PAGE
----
Madoff aide: Co-worker said she 'didn't point the finger' at him
A former employee of Bernie Madoff who helped make up dummy trades to fool investors testified Monday that one of his accused co-conspirators showed up in his Manhasset driveway in early 2009 to tell him she hadn't fingered him.
Ex-trader David Kugel, a government witness in the trial of five Madoff aides, said Manhasset neighbor Annette Bongiorno, who helped him concoct the phony trading reports, showed up unexpectedly as probes of the 2008 Madoff collapse were heating up.
"She told me she went and spoke to the prosecutors and told them that the backdated trades came from the trading room," Kugel testified. "She said she didn't know where they came from in the trading room, that . . . she didn't point the finger at me."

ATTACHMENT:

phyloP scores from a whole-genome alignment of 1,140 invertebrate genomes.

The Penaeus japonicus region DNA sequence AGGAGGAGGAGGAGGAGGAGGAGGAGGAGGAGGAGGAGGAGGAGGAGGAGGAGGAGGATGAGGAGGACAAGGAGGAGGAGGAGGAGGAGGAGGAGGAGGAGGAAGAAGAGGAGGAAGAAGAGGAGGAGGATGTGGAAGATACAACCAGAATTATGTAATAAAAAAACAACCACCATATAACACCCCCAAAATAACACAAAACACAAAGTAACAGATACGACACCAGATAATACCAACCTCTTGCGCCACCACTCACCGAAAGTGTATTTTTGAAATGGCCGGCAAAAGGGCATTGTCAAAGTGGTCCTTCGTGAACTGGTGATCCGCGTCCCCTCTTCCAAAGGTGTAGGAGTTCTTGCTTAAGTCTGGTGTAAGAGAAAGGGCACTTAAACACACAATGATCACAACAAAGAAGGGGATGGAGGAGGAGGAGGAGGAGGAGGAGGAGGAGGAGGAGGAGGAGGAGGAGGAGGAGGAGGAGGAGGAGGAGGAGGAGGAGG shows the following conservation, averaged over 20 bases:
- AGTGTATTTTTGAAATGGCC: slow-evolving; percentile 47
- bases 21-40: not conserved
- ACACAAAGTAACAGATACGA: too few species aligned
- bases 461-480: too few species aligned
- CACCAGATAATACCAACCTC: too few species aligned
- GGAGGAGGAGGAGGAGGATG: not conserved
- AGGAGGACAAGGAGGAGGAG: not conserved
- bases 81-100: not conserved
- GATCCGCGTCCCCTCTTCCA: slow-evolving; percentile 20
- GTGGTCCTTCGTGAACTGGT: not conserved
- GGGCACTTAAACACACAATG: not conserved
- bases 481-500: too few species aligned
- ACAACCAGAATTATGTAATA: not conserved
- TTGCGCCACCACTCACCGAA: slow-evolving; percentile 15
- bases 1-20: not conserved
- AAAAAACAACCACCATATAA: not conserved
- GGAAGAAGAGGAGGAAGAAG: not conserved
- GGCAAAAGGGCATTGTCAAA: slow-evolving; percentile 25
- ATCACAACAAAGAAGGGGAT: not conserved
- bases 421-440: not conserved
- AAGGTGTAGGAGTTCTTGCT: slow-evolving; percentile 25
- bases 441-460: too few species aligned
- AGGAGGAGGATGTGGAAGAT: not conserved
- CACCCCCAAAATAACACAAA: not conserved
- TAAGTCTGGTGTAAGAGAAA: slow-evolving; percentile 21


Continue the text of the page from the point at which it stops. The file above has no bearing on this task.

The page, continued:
Bongiorno, 65, a former Madoff secretary who is accused of supervising the preparation of phony account statements for customers, is one of the five accused in federal court in Manhattan of assisting Madoff's Ponzi scheme. Kugel pleaded guilty in 2011 but has not been sentenced.
The defense contends Bongiorno never knew that what she was doing was wrong or that Madoff was running a Ponzi scheme. Prosecutors hope jurors will conclude she spoke to Kugel in hopes they wouldn't implicate each other.
Kugel, on cross-examination, rejected the suggestion that Bongiorno was an innocent dupe. "She did know it was wrong," he told defense lawyer Roland Riopelle.
In other testimony Monday, Kugel said he arranged five loans for himself and family members by getting Madoff to approve letters to banks overstating by millions the value of Kugel's personal investment accounts with Madoff.
He said defendant Joann Crupi, 52, of Westfield, N.J., prepared the letters.